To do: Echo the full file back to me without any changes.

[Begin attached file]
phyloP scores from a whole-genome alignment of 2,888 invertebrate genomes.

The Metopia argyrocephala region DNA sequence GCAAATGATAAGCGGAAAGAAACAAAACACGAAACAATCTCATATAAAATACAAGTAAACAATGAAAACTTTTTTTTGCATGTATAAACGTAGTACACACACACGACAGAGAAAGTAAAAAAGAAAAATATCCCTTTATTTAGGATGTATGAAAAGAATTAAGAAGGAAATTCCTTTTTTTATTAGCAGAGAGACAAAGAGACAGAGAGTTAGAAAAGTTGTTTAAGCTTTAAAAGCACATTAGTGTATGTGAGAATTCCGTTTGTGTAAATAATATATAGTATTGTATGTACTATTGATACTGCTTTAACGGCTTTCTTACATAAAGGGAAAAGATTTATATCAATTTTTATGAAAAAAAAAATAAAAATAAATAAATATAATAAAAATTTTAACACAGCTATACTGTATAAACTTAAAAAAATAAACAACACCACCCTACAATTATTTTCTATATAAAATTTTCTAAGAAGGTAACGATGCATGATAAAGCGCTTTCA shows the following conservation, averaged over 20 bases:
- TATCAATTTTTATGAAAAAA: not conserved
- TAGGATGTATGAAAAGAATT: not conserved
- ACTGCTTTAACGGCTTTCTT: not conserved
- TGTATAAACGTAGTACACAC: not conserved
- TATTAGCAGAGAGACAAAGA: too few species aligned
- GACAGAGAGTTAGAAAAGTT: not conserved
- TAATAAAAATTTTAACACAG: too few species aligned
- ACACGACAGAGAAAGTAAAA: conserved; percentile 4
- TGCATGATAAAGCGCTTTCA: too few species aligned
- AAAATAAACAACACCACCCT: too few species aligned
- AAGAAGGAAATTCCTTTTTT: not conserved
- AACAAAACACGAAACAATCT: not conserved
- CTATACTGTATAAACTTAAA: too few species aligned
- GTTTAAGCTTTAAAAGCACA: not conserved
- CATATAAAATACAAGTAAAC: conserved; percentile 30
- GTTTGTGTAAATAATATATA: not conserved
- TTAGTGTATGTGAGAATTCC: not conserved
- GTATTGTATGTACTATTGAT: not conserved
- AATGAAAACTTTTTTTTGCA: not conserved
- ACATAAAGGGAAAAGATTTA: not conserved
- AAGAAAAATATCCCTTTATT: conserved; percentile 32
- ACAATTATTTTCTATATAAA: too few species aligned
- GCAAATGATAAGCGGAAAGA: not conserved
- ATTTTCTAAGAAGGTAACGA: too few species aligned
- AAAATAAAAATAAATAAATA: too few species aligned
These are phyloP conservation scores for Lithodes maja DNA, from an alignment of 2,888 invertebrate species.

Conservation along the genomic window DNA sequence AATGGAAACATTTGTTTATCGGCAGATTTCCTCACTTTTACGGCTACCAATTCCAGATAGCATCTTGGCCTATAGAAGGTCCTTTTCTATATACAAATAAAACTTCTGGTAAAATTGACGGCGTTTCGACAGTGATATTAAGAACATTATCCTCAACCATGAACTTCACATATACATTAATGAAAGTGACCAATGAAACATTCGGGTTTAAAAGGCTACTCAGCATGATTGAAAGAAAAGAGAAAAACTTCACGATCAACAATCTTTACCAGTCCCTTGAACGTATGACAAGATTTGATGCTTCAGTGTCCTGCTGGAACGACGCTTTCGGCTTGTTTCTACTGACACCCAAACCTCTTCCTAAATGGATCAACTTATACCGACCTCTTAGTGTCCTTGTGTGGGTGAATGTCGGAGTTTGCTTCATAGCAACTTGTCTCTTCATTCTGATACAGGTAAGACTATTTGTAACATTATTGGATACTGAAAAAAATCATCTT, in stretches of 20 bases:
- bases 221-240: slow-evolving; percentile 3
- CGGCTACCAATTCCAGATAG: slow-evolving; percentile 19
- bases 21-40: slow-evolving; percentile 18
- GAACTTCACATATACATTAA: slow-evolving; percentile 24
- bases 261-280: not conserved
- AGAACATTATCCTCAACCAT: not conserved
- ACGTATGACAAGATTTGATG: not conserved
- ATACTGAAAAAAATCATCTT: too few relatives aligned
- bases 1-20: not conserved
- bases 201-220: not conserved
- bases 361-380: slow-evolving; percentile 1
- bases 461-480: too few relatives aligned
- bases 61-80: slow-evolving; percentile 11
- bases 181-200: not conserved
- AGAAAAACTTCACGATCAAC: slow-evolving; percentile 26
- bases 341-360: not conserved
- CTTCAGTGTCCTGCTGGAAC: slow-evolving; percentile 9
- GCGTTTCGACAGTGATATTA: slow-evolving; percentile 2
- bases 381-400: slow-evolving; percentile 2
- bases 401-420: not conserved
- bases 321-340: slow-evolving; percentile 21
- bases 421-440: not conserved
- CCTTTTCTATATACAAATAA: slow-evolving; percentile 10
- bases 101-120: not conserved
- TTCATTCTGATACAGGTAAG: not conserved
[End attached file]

phyloP scores from a whole-genome alignment of 2,888 invertebrate genomes.

The Metopia argyrocephala region DNA sequence GCAAATGATAAGCGGAAAGAAACAAAACACGAAACAATCTCATATAAAATACAAGTAAACAATGAAAACTTTTTTTTGCATGTATAAACGTAGTACACACACACGACAGAGAAAGTAAAAAAGAAAAATATCCCTTTATTTAGGATGTATGAAAAGAATTAAGAAGGAAATTCCTTTTTTTATTAGCAGAGAGACAAAGAGACAGAGAGTTAGAAAAGTTGTTTAAGCTTTAAAAGCACATTAGTGTATGTGAGAATTCCGTTTGTGTAAATAATATATAGTATTGTATGTACTATTGATACTGCTTTAACGGCTTTCTTACATAAAGGGAAAAGATTTATATCAATTTTTATGAAAAAAAAAATAAAAATAAATAAATATAATAAAAATTTTAACACAGCTATACTGTATAAACTTAAAAAAATAAACAACACCACCCTACAATTATTTTCTATATAAAATTTTCTAAGAAGGTAACGATGCATGATAAAGCGCTTTCA shows the following conservation, averaged over 20 bases:
- TATCAATTTTTATGAAAAAA: not conserved
- TAGGATGTATGAAAAGAATT: not conserved
- ACTGCTTTAACGGCTTTCTT: not conserved
- TGTATAAACGTAGTACACAC: not conserved
- TATTAGCAGAGAGACAAAGA: too few species aligned
- GACAGAGAGTTAGAAAAGTT: not conserved
- TAATAAAAATTTTAACACAG: too few species aligned
- ACACGACAGAGAAAGTAAAA: conserved; percentile 4
- TGCATGATAAAGCGCTTTCA: too few species aligned
- AAAATAAACAACACCACCCT: too few species aligned
- AAGAAGGAAATTCCTTTTTT: not conserved
- AACAAAACACGAAACAATCT: not conserved
- CTATACTGTATAAACTTAAA: too few species aligned
- GTTTAAGCTTTAAAAGCACA: not conserved
- CATATAAAATACAAGTAAAC: conserved; percentile 30
- GTTTGTGTAAATAATATATA: not conserved
- TTAGTGTATGTGAGAATTCC: not conserved
- GTATTGTATGTACTATTGAT: not conserved
- AATGAAAACTTTTTTTTGCA: not conserved
- ACATAAAGGGAAAAGATTTA: not conserved
- AAGAAAAATATCCCTTTATT: conserved; percentile 32
- ACAATTATTTTCTATATAAA: too few species aligned
- GCAAATGATAAGCGGAAAGA: not conserved
- ATTTTCTAAGAAGGTAACGA: too few species aligned
- AAAATAAAAATAAATAAATA: too few species aligned
These are phyloP conservation scores for Lithodes maja DNA, from an alignment of 2,888 invertebrate species.

Conservation along the genomic window DNA sequence AATGGAAACATTTGTTTATCGGCAGATTTCCTCACTTTTACGGCTACCAATTCCAGATAGCATCTTGGCCTATAGAAGGTCCTTTTCTATATACAAATAAAACTTCTGGTAAAATTGACGGCGTTTCGACAGTGATATTAAGAACATTATCCTCAACCATGAACTTCACATATACATTAATGAAAGTGACCAATGAAACATTCGGGTTTAAAAGGCTACTCAGCATGATTGAAAGAAAAGAGAAAAACTTCACGATCAACAATCTTTACCAGTCCCTTGAACGTATGACAAGATTTGATGCTTCAGTGTCCTGCTGGAACGACGCTTTCGGCTTGTTTCTACTGACACCCAAACCTCTTCCTAAATGGATCAACTTATACCGACCTCTTAGTGTCCTTGTGTGGGTGAATGTCGGAGTTTGCTTCATAGCAACTTGTCTCTTCATTCTGATACAGGTAAGACTATTTGTAACATTATTGGATACTGAAAAAAATCATCTT, in stretches of 20 bases:
- bases 221-240: slow-evolving; percentile 3
- CGGCTACCAATTCCAGATAG: slow-evolving; percentile 19
- bases 21-40: slow-evolving; percentile 18
- GAACTTCACATATACATTAA: slow-evolving; percentile 24
- bases 261-280: not conserved
- AGAACATTATCCTCAACCAT: not conserved
- ACGTATGACAAGATTTGATG: not conserved
- ATACTGAAAAAAATCATCTT: too few relatives aligned
- bases 1-20: not conserved
- bases 201-220: not conserved
- bases 361-380: slow-evolving; percentile 1
- bases 461-480: too few relatives aligned
- bases 61-80: slow-evolving; percentile 11
- bases 181-200: not conserved
- AGAAAAACTTCACGATCAAC: slow-evolving; percentile 26
- bases 341-360: not conserved
- CTTCAGTGTCCTGCTGGAAC: slow-evolving; percentile 9
- GCGTTTCGACAGTGATATTA: slow-evolving; percentile 2
- bases 381-400: slow-evolving; percentile 2
- bases 401-420: not conserved
- bases 321-340: slow-evolving; percentile 21
- bases 421-440: not conserved
- CCTTTTCTATATACAAATAA: slow-evolving; percentile 10
- bases 101-120: not conserved
- TTCATTCTGATACAGGTAAG: not conserved